For those previously married, getting hitched again is probably not the first thing on their minds. Nowadays, it's not uncommon for people to just "live together" without the benefit of any legal agreement whatsoever, and this can be especially true for those who have left a bad marriage. Since two really can often live cheaper than one when it comes to rent and housing expenses, cohabitation has become extremely popular. One frequently problematic issue is the financial arrangements of that cohabitation in relation to spousal support.
When you are navigating your way through the tricky terrain of a divorce, sometimes the easiest path will be a tempting one to take. That path can sometimes lead to mistakes that inadvertently affect the kids, though.
One common mistake that parents make during a divorce is expecting their kids to act as messengers and convey messages or deliver checks to the other parent. However, that's a potentially big misstep that can have numerous negative consequences.
Just when you think you've gotten rid of your ex for good, you start getting calls from creditors demanding you pay for debts he or she incurred. While it may be tempting to just ignore the collection agents, the truth is you may still be liable for your ex's debts, which could ruin your credit or subject you to lawsuits if they go unpaid. Here are three reasons this may happen and what you can do about it.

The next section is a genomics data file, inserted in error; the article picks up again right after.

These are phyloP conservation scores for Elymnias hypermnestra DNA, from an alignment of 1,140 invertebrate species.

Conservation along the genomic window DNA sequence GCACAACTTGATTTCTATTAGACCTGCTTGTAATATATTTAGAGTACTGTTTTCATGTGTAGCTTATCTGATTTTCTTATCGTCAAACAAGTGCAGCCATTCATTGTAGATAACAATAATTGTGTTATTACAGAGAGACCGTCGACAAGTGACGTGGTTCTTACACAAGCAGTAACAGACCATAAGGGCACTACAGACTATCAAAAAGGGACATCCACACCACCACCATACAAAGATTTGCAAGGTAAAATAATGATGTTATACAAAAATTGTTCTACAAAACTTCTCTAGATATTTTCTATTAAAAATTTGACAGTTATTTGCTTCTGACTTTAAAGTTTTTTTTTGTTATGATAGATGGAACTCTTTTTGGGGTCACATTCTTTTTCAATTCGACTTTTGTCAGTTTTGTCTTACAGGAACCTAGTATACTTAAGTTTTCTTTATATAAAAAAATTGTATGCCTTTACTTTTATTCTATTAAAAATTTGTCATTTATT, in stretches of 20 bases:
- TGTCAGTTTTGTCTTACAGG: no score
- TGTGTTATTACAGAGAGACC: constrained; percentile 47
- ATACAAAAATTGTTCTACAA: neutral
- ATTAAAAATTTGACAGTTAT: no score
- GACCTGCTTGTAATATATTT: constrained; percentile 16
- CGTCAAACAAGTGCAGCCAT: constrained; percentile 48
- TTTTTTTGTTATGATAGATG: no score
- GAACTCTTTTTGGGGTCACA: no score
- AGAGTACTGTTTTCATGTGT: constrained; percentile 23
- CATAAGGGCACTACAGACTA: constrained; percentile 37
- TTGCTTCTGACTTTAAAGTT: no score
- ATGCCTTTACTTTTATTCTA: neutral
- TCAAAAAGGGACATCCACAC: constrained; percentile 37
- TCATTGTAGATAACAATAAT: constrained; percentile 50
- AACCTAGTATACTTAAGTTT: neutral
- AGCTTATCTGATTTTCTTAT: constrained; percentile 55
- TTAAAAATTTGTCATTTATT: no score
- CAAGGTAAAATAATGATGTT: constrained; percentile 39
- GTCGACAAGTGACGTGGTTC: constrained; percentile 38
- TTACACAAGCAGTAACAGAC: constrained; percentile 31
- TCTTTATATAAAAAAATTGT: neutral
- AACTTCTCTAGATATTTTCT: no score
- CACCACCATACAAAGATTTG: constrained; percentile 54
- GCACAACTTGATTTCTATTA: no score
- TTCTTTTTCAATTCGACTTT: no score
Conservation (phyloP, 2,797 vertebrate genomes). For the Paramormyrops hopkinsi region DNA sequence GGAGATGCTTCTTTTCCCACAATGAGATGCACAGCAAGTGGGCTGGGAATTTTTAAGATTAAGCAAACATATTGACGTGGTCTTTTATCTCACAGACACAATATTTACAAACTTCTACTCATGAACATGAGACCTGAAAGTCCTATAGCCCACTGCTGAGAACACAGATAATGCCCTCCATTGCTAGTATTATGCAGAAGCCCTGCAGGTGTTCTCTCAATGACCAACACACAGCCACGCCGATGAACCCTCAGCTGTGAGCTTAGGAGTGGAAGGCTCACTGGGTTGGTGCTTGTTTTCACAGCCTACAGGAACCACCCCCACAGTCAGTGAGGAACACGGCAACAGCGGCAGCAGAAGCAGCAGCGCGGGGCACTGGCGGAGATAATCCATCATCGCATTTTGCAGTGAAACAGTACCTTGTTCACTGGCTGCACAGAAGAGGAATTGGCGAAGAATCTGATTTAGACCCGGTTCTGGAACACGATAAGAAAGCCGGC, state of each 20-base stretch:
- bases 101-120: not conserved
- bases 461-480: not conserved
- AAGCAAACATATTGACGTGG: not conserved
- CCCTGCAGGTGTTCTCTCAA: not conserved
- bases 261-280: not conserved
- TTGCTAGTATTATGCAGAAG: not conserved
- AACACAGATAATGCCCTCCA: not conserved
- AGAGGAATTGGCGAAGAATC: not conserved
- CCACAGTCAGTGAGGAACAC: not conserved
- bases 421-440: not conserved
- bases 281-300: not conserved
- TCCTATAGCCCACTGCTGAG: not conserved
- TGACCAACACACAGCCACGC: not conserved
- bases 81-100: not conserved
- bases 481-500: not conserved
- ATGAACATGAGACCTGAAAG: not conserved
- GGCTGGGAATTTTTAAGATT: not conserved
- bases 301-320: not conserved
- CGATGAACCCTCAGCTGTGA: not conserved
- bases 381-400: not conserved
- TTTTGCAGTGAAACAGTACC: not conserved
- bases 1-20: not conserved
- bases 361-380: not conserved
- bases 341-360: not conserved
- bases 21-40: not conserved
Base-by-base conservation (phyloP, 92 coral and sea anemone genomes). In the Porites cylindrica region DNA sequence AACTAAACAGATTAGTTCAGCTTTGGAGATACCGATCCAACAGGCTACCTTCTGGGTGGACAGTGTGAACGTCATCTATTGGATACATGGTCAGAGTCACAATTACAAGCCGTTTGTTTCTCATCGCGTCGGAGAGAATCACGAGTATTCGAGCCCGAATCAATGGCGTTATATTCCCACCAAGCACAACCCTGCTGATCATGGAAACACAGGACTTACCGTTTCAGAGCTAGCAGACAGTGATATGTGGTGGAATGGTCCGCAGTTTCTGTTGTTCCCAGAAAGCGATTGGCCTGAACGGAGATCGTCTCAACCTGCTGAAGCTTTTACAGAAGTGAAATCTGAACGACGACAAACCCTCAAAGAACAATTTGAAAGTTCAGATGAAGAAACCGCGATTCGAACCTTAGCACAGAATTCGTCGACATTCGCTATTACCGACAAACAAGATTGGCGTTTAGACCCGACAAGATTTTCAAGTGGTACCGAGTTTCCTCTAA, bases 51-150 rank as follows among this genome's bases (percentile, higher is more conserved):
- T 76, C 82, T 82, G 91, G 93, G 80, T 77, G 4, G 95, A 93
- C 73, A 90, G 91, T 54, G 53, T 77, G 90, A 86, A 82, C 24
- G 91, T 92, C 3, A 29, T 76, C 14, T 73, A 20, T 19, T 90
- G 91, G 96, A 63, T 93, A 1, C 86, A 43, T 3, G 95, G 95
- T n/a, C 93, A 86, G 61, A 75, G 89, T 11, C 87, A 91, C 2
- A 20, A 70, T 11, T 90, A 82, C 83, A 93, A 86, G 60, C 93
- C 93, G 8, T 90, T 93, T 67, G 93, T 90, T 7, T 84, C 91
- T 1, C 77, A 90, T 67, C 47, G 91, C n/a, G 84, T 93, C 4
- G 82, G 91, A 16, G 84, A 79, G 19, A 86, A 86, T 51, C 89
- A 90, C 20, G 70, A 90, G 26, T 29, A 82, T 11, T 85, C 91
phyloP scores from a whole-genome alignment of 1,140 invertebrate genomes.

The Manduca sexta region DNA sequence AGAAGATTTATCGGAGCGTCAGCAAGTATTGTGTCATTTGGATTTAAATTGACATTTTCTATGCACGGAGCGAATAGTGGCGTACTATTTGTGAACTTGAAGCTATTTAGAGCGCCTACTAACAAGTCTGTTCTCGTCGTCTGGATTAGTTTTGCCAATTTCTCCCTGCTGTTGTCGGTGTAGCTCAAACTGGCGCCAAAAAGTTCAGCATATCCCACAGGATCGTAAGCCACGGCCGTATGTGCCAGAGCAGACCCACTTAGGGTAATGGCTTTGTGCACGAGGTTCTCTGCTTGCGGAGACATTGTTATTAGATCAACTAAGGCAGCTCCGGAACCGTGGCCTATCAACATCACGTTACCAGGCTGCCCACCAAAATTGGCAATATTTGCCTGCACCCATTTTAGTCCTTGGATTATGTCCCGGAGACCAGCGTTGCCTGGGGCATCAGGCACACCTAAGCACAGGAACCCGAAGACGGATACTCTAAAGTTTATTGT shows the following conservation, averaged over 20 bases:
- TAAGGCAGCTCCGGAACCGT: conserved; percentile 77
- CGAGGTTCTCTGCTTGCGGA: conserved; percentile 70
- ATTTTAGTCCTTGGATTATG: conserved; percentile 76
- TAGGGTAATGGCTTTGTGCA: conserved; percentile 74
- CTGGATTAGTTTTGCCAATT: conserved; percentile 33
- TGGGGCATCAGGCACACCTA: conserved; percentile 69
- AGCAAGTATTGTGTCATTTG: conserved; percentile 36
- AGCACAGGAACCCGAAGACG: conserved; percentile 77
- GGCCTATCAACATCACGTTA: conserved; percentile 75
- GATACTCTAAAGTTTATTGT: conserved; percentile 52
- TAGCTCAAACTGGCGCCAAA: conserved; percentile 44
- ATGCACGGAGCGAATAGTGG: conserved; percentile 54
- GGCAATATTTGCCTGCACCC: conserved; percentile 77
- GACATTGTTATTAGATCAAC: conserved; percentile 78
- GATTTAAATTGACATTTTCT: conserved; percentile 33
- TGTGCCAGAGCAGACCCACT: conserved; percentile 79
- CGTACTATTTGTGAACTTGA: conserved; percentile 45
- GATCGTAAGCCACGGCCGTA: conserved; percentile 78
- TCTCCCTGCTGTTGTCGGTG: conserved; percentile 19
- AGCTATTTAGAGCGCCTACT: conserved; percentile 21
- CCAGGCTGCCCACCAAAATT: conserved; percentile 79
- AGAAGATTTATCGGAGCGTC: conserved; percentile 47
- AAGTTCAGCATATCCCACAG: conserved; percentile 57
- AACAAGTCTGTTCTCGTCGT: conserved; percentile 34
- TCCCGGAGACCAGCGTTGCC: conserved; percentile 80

So you've done everything right. You and your soon-to-be former spouse have remained civil with one another, sought separate lawyers, and tried to divide your assets without feuding. Maybe you even settled for shared custody of the kids. That doesn't mean that no friction will arise at another point in the process.
You may just assume that you will get custody of the cat if you are its primary caregiver or if the cat was yours before you were married.
Child support is a necessary responsibility for non-custodial parents, but sometimes life circumstances can make continued payments difficult. If you're facing such a situation, then the answers to the three questions below will prove to be invaluable.
What Is Child Support Modification?
Child support is a court-ordered payment that is usually paid on a monthly basis. The initial support amount is determined by a number of factors, including income of the non-custodial parent, how much time the non-custodial parent spends with the child, and other such circumstances.